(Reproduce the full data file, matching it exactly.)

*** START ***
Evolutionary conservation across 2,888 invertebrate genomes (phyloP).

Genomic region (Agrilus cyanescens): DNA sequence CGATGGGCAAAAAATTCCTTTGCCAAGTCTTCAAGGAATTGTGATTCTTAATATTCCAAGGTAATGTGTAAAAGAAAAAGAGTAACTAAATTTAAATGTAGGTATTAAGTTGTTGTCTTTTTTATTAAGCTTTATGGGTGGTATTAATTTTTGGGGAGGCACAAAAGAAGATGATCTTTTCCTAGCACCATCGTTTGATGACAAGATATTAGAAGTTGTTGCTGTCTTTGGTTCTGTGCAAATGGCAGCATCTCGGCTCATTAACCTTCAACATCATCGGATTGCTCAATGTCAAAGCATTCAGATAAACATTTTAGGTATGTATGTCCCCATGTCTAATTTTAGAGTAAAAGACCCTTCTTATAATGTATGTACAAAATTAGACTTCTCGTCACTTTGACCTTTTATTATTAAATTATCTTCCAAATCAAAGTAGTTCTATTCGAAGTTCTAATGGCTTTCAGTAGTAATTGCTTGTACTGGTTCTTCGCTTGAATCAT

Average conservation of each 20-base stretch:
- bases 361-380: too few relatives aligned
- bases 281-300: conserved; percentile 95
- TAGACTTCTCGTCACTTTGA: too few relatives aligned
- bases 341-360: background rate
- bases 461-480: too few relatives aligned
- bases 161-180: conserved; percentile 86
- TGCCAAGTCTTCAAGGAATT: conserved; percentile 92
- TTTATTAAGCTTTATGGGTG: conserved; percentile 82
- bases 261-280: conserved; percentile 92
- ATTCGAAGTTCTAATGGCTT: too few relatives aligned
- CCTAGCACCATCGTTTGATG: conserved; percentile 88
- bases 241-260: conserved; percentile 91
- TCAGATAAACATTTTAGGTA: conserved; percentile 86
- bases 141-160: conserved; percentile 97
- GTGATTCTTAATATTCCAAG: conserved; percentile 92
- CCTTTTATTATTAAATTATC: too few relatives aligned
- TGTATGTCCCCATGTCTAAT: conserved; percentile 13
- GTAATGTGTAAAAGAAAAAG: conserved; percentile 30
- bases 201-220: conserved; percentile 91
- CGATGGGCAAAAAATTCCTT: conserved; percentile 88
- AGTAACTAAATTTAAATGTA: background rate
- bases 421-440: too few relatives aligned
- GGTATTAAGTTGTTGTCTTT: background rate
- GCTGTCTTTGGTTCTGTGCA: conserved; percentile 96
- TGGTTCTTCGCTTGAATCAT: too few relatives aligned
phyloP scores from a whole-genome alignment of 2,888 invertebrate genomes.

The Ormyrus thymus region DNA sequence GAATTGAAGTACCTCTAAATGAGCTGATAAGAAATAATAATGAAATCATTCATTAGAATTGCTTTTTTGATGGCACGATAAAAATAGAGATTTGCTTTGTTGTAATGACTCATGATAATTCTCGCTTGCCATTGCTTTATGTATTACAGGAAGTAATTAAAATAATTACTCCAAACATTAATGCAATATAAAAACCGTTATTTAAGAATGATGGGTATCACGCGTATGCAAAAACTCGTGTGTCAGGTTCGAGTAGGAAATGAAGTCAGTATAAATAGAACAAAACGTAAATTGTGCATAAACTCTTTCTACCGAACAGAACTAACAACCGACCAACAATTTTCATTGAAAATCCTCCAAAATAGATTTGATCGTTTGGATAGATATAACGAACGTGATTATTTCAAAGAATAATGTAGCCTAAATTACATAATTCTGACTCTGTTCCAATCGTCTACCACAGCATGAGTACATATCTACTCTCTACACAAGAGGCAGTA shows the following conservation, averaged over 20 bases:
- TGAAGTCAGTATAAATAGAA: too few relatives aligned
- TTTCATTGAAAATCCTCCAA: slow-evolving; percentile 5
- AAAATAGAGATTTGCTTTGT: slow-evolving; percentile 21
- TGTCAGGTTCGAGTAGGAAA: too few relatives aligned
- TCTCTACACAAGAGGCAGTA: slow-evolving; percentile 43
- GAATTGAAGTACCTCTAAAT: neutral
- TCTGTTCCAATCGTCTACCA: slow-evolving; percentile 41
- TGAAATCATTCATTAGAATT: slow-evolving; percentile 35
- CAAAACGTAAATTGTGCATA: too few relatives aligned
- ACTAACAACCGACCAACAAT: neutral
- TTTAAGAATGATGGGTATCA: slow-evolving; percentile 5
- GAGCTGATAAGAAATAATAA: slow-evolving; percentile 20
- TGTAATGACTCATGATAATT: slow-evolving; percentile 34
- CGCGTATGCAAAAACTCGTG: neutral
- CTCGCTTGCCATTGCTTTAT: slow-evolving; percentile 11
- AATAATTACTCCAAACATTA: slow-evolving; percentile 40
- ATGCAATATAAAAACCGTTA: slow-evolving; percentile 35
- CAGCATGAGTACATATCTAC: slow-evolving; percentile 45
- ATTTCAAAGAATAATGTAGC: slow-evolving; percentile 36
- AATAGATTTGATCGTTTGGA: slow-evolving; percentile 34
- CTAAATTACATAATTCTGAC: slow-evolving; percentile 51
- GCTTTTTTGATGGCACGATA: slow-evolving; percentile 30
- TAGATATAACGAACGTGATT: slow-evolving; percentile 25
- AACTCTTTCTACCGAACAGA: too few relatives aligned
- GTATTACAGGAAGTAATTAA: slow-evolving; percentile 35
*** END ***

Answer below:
Evolutionary conservation across 2,888 invertebrate genomes (phyloP).

Genomic region (Agrilus cyanescens): DNA sequence CGATGGGCAAAAAATTCCTTTGCCAAGTCTTCAAGGAATTGTGATTCTTAATATTCCAAGGTAATGTGTAAAAGAAAAAGAGTAACTAAATTTAAATGTAGGTATTAAGTTGTTGTCTTTTTTATTAAGCTTTATGGGTGGTATTAATTTTTGGGGAGGCACAAAAGAAGATGATCTTTTCCTAGCACCATCGTTTGATGACAAGATATTAGAAGTTGTTGCTGTCTTTGGTTCTGTGCAAATGGCAGCATCTCGGCTCATTAACCTTCAACATCATCGGATTGCTCAATGTCAAAGCATTCAGATAAACATTTTAGGTATGTATGTCCCCATGTCTAATTTTAGAGTAAAAGACCCTTCTTATAATGTATGTACAAAATTAGACTTCTCGTCACTTTGACCTTTTATTATTAAATTATCTTCCAAATCAAAGTAGTTCTATTCGAAGTTCTAATGGCTTTCAGTAGTAATTGCTTGTACTGGTTCTTCGCTTGAATCAT

Average conservation of each 20-base stretch:
- bases 361-380: too few relatives aligned
- bases 281-300: conserved; percentile 95
- TAGACTTCTCGTCACTTTGA: too few relatives aligned
- bases 341-360: background rate
- bases 461-480: too few relatives aligned
- bases 161-180: conserved; percentile 86
- TGCCAAGTCTTCAAGGAATT: conserved; percentile 92
- TTTATTAAGCTTTATGGGTG: conserved; percentile 82
- bases 261-280: conserved; percentile 92
- ATTCGAAGTTCTAATGGCTT: too few relatives aligned
- CCTAGCACCATCGTTTGATG: conserved; percentile 88
- bases 241-260: conserved; percentile 91
- TCAGATAAACATTTTAGGTA: conserved; percentile 86
- bases 141-160: conserved; percentile 97
- GTGATTCTTAATATTCCAAG: conserved; percentile 92
- CCTTTTATTATTAAATTATC: too few relatives aligned
- TGTATGTCCCCATGTCTAAT: conserved; percentile 13
- GTAATGTGTAAAAGAAAAAG: conserved; percentile 30
- bases 201-220: conserved; percentile 91
- CGATGGGCAAAAAATTCCTT: conserved; percentile 88
- AGTAACTAAATTTAAATGTA: background rate
- bases 421-440: too few relatives aligned
- GGTATTAAGTTGTTGTCTTT: background rate
- GCTGTCTTTGGTTCTGTGCA: conserved; percentile 96
- TGGTTCTTCGCTTGAATCAT: too few relatives aligned
phyloP scores from a whole-genome alignment of 2,888 invertebrate genomes.

The Ormyrus thymus region DNA sequence GAATTGAAGTACCTCTAAATGAGCTGATAAGAAATAATAATGAAATCATTCATTAGAATTGCTTTTTTGATGGCACGATAAAAATAGAGATTTGCTTTGTTGTAATGACTCATGATAATTCTCGCTTGCCATTGCTTTATGTATTACAGGAAGTAATTAAAATAATTACTCCAAACATTAATGCAATATAAAAACCGTTATTTAAGAATGATGGGTATCACGCGTATGCAAAAACTCGTGTGTCAGGTTCGAGTAGGAAATGAAGTCAGTATAAATAGAACAAAACGTAAATTGTGCATAAACTCTTTCTACCGAACAGAACTAACAACCGACCAACAATTTTCATTGAAAATCCTCCAAAATAGATTTGATCGTTTGGATAGATATAACGAACGTGATTATTTCAAAGAATAATGTAGCCTAAATTACATAATTCTGACTCTGTTCCAATCGTCTACCACAGCATGAGTACATATCTACTCTCTACACAAGAGGCAGTA shows the following conservation, averaged over 20 bases:
- TGAAGTCAGTATAAATAGAA: too few relatives aligned
- TTTCATTGAAAATCCTCCAA: slow-evolving; percentile 5
- AAAATAGAGATTTGCTTTGT: slow-evolving; percentile 21
- TGTCAGGTTCGAGTAGGAAA: too few relatives aligned
- TCTCTACACAAGAGGCAGTA: slow-evolving; percentile 43
- GAATTGAAGTACCTCTAAAT: neutral
- TCTGTTCCAATCGTCTACCA: slow-evolving; percentile 41
- TGAAATCATTCATTAGAATT: slow-evolving; percentile 35
- CAAAACGTAAATTGTGCATA: too few relatives aligned
- ACTAACAACCGACCAACAAT: neutral
- TTTAAGAATGATGGGTATCA: slow-evolving; percentile 5
- GAGCTGATAAGAAATAATAA: slow-evolving; percentile 20
- TGTAATGACTCATGATAATT: slow-evolving; percentile 34
- CGCGTATGCAAAAACTCGTG: neutral
- CTCGCTTGCCATTGCTTTAT: slow-evolving; percentile 11
- AATAATTACTCCAAACATTA: slow-evolving; percentile 40
- ATGCAATATAAAAACCGTTA: slow-evolving; percentile 35
- CAGCATGAGTACATATCTAC: slow-evolving; percentile 45
- ATTTCAAAGAATAATGTAGC: slow-evolving; percentile 36
- AATAGATTTGATCGTTTGGA: slow-evolving; percentile 34
- CTAAATTACATAATTCTGAC: slow-evolving; percentile 51
- GCTTTTTTGATGGCACGATA: slow-evolving; percentile 30
- TAGATATAACGAACGTGATT: slow-evolving; percentile 25
- AACTCTTTCTACCGAACAGA: too few relatives aligned
- GTATTACAGGAAGTAATTAA: slow-evolving; percentile 35